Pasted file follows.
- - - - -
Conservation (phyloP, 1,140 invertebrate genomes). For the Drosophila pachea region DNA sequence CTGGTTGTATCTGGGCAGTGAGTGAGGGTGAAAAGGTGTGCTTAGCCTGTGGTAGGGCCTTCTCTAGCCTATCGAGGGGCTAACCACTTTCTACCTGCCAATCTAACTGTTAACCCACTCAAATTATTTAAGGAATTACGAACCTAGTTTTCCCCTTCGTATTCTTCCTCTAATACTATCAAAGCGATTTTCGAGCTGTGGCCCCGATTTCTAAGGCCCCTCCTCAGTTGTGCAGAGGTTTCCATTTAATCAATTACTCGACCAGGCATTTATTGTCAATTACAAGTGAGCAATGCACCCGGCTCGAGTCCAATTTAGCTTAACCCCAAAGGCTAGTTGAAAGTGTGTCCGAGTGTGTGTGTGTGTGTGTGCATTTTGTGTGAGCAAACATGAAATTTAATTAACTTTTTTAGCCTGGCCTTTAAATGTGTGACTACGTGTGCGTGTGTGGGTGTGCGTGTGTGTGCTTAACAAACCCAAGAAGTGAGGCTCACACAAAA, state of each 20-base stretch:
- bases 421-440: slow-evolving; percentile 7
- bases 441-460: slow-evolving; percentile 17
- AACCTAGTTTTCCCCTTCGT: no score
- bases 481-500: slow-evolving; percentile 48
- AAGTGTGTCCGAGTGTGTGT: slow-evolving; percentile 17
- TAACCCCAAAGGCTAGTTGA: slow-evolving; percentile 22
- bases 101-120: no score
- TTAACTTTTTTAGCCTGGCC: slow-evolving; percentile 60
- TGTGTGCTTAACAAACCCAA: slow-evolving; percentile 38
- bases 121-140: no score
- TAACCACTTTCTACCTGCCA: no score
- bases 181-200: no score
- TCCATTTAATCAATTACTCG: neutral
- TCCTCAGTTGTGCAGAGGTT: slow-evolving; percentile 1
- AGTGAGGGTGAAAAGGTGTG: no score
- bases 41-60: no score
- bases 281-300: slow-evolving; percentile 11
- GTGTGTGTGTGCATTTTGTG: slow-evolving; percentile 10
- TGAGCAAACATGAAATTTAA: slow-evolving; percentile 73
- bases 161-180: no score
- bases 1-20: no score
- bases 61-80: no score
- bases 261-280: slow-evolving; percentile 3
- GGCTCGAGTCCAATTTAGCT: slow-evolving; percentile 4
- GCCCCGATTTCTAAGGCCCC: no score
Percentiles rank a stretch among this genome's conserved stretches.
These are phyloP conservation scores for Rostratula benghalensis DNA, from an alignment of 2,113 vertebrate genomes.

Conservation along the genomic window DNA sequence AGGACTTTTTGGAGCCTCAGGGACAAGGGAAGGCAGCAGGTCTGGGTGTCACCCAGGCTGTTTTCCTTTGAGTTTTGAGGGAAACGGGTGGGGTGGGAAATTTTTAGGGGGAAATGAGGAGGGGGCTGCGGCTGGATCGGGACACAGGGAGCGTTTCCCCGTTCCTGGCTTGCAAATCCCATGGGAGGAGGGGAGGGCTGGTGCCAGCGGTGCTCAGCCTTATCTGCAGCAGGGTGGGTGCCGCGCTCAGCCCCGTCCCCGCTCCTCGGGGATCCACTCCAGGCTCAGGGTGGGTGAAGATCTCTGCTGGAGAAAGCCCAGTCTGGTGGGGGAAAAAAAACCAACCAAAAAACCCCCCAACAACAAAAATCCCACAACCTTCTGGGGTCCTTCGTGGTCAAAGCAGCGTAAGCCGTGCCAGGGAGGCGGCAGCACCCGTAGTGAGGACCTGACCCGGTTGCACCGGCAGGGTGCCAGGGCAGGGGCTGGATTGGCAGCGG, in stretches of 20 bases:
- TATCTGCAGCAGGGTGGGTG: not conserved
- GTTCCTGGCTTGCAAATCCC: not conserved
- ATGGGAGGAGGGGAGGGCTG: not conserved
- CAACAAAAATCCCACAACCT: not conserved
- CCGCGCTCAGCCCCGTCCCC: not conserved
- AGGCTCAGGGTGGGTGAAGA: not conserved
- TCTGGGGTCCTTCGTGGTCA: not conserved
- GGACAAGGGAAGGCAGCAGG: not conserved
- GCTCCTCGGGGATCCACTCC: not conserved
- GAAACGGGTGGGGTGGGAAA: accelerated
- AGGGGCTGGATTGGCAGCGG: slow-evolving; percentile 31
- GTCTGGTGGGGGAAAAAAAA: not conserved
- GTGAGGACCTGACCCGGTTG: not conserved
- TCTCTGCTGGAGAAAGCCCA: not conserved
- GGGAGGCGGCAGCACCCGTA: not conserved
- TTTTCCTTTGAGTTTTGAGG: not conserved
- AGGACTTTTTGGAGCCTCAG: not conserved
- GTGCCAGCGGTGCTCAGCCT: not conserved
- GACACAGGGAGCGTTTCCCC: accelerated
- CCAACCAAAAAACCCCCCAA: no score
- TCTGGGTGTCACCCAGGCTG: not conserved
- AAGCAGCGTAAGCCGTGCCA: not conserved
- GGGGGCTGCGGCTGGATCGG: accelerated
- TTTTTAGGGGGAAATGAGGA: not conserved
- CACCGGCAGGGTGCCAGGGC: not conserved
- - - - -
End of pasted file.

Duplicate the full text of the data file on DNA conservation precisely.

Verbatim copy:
Conservation (phyloP, 1,140 invertebrate genomes). For the Drosophila pachea region DNA sequence CTGGTTGTATCTGGGCAGTGAGTGAGGGTGAAAAGGTGTGCTTAGCCTGTGGTAGGGCCTTCTCTAGCCTATCGAGGGGCTAACCACTTTCTACCTGCCAATCTAACTGTTAACCCACTCAAATTATTTAAGGAATTACGAACCTAGTTTTCCCCTTCGTATTCTTCCTCTAATACTATCAAAGCGATTTTCGAGCTGTGGCCCCGATTTCTAAGGCCCCTCCTCAGTTGTGCAGAGGTTTCCATTTAATCAATTACTCGACCAGGCATTTATTGTCAATTACAAGTGAGCAATGCACCCGGCTCGAGTCCAATTTAGCTTAACCCCAAAGGCTAGTTGAAAGTGTGTCCGAGTGTGTGTGTGTGTGTGTGCATTTTGTGTGAGCAAACATGAAATTTAATTAACTTTTTTAGCCTGGCCTTTAAATGTGTGACTACGTGTGCGTGTGTGGGTGTGCGTGTGTGTGCTTAACAAACCCAAGAAGTGAGGCTCACACAAAA, state of each 20-base stretch:
- bases 421-440: slow-evolving; percentile 7
- bases 441-460: slow-evolving; percentile 17
- AACCTAGTTTTCCCCTTCGT: no score
- bases 481-500: slow-evolving; percentile 48
- AAGTGTGTCCGAGTGTGTGT: slow-evolving; percentile 17
- TAACCCCAAAGGCTAGTTGA: slow-evolving; percentile 22
- bases 101-120: no score
- TTAACTTTTTTAGCCTGGCC: slow-evolving; percentile 60
- TGTGTGCTTAACAAACCCAA: slow-evolving; percentile 38
- bases 121-140: no score
- TAACCACTTTCTACCTGCCA: no score
- bases 181-200: no score
- TCCATTTAATCAATTACTCG: neutral
- TCCTCAGTTGTGCAGAGGTT: slow-evolving; percentile 1
- AGTGAGGGTGAAAAGGTGTG: no score
- bases 41-60: no score
- bases 281-300: slow-evolving; percentile 11
- GTGTGTGTGTGCATTTTGTG: slow-evolving; percentile 10
- TGAGCAAACATGAAATTTAA: slow-evolving; percentile 73
- bases 161-180: no score
- bases 1-20: no score
- bases 61-80: no score
- bases 261-280: slow-evolving; percentile 3
- GGCTCGAGTCCAATTTAGCT: slow-evolving; percentile 4
- GCCCCGATTTCTAAGGCCCC: no score
Percentiles rank a stretch among this genome's conserved stretches.
These are phyloP conservation scores for Rostratula benghalensis DNA, from an alignment of 2,113 vertebrate genomes.

Conservation along the genomic window DNA sequence AGGACTTTTTGGAGCCTCAGGGACAAGGGAAGGCAGCAGGTCTGGGTGTCACCCAGGCTGTTTTCCTTTGAGTTTTGAGGGAAACGGGTGGGGTGGGAAATTTTTAGGGGGAAATGAGGAGGGGGCTGCGGCTGGATCGGGACACAGGGAGCGTTTCCCCGTTCCTGGCTTGCAAATCCCATGGGAGGAGGGGAGGGCTGGTGCCAGCGGTGCTCAGCCTTATCTGCAGCAGGGTGGGTGCCGCGCTCAGCCCCGTCCCCGCTCCTCGGGGATCCACTCCAGGCTCAGGGTGGGTGAAGATCTCTGCTGGAGAAAGCCCAGTCTGGTGGGGGAAAAAAAACCAACCAAAAAACCCCCCAACAACAAAAATCCCACAACCTTCTGGGGTCCTTCGTGGTCAAAGCAGCGTAAGCCGTGCCAGGGAGGCGGCAGCACCCGTAGTGAGGACCTGACCCGGTTGCACCGGCAGGGTGCCAGGGCAGGGGCTGGATTGGCAGCGG, in stretches of 20 bases:
- TATCTGCAGCAGGGTGGGTG: not conserved
- GTTCCTGGCTTGCAAATCCC: not conserved
- ATGGGAGGAGGGGAGGGCTG: not conserved
- CAACAAAAATCCCACAACCT: not conserved
- CCGCGCTCAGCCCCGTCCCC: not conserved
- AGGCTCAGGGTGGGTGAAGA: not conserved
- TCTGGGGTCCTTCGTGGTCA: not conserved
- GGACAAGGGAAGGCAGCAGG: not conserved
- GCTCCTCGGGGATCCACTCC: not conserved
- GAAACGGGTGGGGTGGGAAA: accelerated
- AGGGGCTGGATTGGCAGCGG: slow-evolving; percentile 31
- GTCTGGTGGGGGAAAAAAAA: not conserved
- GTGAGGACCTGACCCGGTTG: not conserved
- TCTCTGCTGGAGAAAGCCCA: not conserved
- GGGAGGCGGCAGCACCCGTA: not conserved
- TTTTCCTTTGAGTTTTGAGG: not conserved
- AGGACTTTTTGGAGCCTCAG: not conserved
- GTGCCAGCGGTGCTCAGCCT: not conserved
- GACACAGGGAGCGTTTCCCC: accelerated
- CCAACCAAAAAACCCCCCAA: no score
- TCTGGGTGTCACCCAGGCTG: not conserved
- AAGCAGCGTAAGCCGTGCCA: not conserved
- GGGGGCTGCGGCTGGATCGG: accelerated
- TTTTTAGGGGGAAATGAGGA: not conserved
- CACCGGCAGGGTGCCAGGGC: not conserved